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The Highline is an old, elevated rail line that runs for a mile and a half right through Manhattan. And it was originally a freight line that ran down 10th Ave. And it became known as "Death Avenue" because so many people were run over by the trains that the railroad hired a guy on horseback to run in front, and he became known as the "West Side Cowboy." But even with a cowboy, about one person a month was killed and run over. So they elevated it. They built it 30 ft. in the air, right through the middle of the city. But with the rise of interstate trucking, it was used less and less. And by 1980, the last train rode. It was a train loaded with frozen turkeys -- they say, at Thanksgiving -- from the meatpacking district. And then it was abandoned.
And I live in the neighborhood, and I first read about it in the New York Times, in an article that said it was going to be demolished. And I assumed someone was working to preserve it or save it and I could volunteer, but I realized no one was doing anything. I went to my first community board meeting -- which I'd never been to one before -- and sat next to another guy named Joshua David, who's a travel writer. And at the end of the meeting, we realized we were the only two people that were sort of interested in the project; most people wanted to tear it down. So we exchanged business cards, and we kept calling each other and decided to start this organization, Friends of the High Line. And the goal at first was just saving it from demolition, but then we also wanted to figure out what we could do with it.
And what first attracted me, or interested me, was this view from the street -- which is this steel structure, sort of rusty, this industrial relic. But when I went up on top, it was a mile and a half of wildflowers running right through the middle of Manhattan with views of the Empire State Building and the Statue of Liberty and the Hudson River. And that's really where we started, the idea coalesced around, let's make this a park, and let's have it be sort of inspired by this wildscape.
At the time, there was a lot of opposition. Mayor Giuliani wanted to tear it down. I'm going to fast-forward through a lot of lawsuits and a lot of community engagement. Mayor Bloomberg came in office, he was very supportive, but we still had to make the economic case. This was after 9/11; the city was in tough times. So we commissioned an economic feasibility study to try to make the case. And it turns out, we got those numbers wrong. We thought it would cost 100 million dollars to build. So far it's cost about 150 million. And the main case was, this is going to make good economic sense for the city. So we said over a 20-year time period, the value to the city in increased property values and increased taxes would be about 250 million. That was enough. It really got the city behind it. It turns out we were wrong on that. Now people estimate it's created about a half a billion dollars, or will create about a half a billion dollars, in tax revenues for the city. We did a design competition, selected a design team. We worked with them to really create a design that was inspired by that wildscape. There's three sections.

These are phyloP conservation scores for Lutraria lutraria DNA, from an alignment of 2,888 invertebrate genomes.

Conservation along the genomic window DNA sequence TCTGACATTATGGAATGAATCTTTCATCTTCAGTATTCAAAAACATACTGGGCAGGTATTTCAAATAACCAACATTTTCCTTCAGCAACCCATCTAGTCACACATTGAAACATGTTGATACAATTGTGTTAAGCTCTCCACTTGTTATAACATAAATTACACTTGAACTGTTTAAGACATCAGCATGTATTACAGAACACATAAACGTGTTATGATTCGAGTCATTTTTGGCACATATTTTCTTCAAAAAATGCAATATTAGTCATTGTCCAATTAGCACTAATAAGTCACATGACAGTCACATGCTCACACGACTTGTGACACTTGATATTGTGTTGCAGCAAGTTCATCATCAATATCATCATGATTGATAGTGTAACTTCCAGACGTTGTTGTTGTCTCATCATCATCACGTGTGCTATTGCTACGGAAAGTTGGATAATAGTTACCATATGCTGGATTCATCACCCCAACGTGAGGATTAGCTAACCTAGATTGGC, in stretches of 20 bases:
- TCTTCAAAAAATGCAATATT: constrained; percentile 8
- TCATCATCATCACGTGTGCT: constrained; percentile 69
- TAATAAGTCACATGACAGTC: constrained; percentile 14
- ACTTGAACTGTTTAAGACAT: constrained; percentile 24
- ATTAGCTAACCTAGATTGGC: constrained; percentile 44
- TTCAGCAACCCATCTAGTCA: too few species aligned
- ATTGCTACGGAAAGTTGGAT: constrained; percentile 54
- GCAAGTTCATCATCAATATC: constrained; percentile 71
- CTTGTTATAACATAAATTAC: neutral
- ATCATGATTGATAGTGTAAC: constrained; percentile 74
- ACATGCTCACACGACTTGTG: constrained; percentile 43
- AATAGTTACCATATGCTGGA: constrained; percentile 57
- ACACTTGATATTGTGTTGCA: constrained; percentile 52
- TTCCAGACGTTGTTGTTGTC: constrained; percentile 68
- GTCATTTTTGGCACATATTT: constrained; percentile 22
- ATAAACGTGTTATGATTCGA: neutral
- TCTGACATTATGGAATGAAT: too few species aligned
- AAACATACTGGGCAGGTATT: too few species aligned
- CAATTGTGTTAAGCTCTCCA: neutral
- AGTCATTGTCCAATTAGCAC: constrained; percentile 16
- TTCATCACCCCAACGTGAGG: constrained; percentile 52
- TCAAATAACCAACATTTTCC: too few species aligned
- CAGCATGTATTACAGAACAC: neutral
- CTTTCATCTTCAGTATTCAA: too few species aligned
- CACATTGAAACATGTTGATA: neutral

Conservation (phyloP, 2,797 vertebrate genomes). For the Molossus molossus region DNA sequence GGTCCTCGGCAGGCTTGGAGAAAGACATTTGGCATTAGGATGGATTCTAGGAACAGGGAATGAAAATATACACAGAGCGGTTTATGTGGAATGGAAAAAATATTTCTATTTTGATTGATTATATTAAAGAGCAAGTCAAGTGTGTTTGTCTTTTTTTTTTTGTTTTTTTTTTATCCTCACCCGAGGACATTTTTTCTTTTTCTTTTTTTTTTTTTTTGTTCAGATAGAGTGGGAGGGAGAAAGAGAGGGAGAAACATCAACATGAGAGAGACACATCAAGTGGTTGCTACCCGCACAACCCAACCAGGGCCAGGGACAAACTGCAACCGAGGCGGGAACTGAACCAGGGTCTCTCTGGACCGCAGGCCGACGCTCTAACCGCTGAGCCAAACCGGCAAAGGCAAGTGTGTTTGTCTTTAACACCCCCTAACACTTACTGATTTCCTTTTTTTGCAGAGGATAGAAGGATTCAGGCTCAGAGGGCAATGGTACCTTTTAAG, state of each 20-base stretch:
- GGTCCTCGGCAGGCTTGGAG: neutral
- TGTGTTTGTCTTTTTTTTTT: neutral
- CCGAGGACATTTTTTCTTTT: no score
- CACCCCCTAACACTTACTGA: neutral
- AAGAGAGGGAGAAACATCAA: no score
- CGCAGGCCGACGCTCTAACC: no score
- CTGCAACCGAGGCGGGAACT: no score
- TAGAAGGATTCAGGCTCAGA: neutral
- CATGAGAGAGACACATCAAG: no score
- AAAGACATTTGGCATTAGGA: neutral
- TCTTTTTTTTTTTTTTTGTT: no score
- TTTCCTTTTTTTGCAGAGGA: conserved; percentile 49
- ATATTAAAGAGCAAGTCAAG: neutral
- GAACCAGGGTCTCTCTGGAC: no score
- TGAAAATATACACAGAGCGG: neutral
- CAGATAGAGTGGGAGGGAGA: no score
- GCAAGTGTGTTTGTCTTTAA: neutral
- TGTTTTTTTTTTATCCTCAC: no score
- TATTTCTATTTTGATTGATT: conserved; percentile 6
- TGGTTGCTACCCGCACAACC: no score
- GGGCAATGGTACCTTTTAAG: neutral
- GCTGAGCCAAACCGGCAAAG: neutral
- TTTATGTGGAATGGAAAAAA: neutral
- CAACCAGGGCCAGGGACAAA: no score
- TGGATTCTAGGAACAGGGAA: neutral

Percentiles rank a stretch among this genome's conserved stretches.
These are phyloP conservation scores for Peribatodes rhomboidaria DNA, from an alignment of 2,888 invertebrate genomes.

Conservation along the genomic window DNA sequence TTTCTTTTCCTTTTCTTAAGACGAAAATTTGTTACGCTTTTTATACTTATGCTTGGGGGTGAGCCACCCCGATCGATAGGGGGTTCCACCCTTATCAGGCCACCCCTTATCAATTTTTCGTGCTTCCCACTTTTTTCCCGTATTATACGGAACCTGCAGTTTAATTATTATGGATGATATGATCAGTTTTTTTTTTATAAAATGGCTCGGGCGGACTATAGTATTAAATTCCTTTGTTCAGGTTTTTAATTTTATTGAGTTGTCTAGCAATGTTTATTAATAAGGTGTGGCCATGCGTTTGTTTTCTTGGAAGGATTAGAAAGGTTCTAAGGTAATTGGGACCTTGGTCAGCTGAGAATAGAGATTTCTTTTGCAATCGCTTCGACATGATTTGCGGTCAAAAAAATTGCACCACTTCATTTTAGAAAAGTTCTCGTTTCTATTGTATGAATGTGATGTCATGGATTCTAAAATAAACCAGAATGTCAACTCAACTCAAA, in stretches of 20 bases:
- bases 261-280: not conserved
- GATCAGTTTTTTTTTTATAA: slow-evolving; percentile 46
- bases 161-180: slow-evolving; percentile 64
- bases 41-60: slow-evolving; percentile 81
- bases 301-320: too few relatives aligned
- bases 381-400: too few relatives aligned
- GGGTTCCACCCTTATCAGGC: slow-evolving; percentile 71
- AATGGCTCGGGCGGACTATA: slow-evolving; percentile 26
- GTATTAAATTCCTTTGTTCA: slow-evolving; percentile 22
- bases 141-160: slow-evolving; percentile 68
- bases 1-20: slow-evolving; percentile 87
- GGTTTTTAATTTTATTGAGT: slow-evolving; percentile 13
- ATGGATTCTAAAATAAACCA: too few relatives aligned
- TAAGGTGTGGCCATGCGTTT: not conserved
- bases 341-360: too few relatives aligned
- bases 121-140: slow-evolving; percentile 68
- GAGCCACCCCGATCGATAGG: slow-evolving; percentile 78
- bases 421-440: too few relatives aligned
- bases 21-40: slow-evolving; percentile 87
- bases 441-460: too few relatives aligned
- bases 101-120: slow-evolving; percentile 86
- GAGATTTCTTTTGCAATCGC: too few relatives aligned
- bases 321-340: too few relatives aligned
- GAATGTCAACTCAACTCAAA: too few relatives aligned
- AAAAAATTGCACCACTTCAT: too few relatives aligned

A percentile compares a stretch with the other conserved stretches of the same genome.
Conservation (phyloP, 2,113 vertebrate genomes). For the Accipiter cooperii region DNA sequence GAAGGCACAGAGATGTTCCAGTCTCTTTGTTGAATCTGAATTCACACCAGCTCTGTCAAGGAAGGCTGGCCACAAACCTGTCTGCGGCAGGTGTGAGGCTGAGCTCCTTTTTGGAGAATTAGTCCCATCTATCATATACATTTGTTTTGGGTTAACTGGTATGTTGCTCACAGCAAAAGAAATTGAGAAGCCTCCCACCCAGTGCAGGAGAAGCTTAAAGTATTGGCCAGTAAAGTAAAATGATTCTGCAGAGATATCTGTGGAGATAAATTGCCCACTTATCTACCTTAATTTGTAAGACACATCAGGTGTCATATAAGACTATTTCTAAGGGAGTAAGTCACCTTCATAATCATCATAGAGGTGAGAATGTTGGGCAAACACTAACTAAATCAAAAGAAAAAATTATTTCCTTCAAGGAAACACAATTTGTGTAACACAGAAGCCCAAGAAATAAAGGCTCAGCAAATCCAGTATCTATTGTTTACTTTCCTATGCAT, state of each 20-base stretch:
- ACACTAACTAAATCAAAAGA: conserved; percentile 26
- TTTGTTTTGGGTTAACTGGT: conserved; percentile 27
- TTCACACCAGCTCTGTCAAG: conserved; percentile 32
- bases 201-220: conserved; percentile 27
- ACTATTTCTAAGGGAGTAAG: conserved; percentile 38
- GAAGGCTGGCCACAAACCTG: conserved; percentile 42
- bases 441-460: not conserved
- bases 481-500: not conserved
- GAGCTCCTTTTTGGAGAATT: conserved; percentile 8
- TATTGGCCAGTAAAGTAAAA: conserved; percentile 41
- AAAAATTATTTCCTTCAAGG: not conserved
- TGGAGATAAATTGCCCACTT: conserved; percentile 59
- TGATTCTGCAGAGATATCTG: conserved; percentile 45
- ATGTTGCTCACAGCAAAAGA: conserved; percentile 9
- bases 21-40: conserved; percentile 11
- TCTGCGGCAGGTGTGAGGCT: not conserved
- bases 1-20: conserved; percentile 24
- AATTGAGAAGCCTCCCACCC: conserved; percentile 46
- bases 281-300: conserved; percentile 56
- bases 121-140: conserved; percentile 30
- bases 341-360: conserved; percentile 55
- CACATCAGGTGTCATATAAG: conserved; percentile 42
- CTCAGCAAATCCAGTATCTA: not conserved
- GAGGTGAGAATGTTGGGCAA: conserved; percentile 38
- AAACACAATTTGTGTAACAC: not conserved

We opened the fist section in 2009. It's been successful beyond our dreams. Last year we had about two million people, which is about 10 times what we ever estimated. This is one of my favorite features in section one. It's this amphitheater right over 10th Ave. And the first section ends at 20th St. right now. The other thing, it's generated, obviously, a lot of economic value; it's also inspired, I think, a lot of great architecture. There's a point, you can stand here and see buildings by Frank Gehry, Jean Nouvel, Shigeru Ban, Neil Denari. And the Whitney is moving downtown and is building their new museum right at the base of the High Line. And this has been designed by Renzo Piano. And they're going to break ground in May.
And we've already started construction on section two. This is one of my favorite features, this flyover where you're eight feet off the surface of the High Line, running through a canopy of trees. The High Line used to be covered in billboards, and so we've taken a playful take where, instead of framing advertisements, it's going to frame people in views of the city. This was just installed last month. And then the last section was going to go around the rail yards, which is the largest undeveloped site in Manhattan. And the city has planned -- for better or for worse -- 12 million square-feet of development that the High Line is going to ring around.
But what really, I think, makes the High Line special is the people. And honestly, even though I love the designs that we were building, I was always frightened that I wouldn't really love it, because I fell in love with that wildscape -- and how could you recreate that magic? But what I found is it's in the people and how they use it that, to me, makes it so special. Just one quick example is I realized right after we opened that there were all these people holding hands on the High Line. And I realized New Yorkers don't hold hands; we just don't do that outside. But you see that happening on the High Line, and I think that's the power that public space can have to transform how people experience their city and interact with each other.
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New York was planning to tear down the High Line, an abandoned elevated railroad in Manhattan, when Robert Hammond and a few friends suggested: Why not make it a park? He shares how it happened in this tale of local cultural activism.
The co-founder of Friends of the High Line, Robert Hammond helped lead the effort to build an elevated park on an abandoned railway line in Manhattan. Full bio »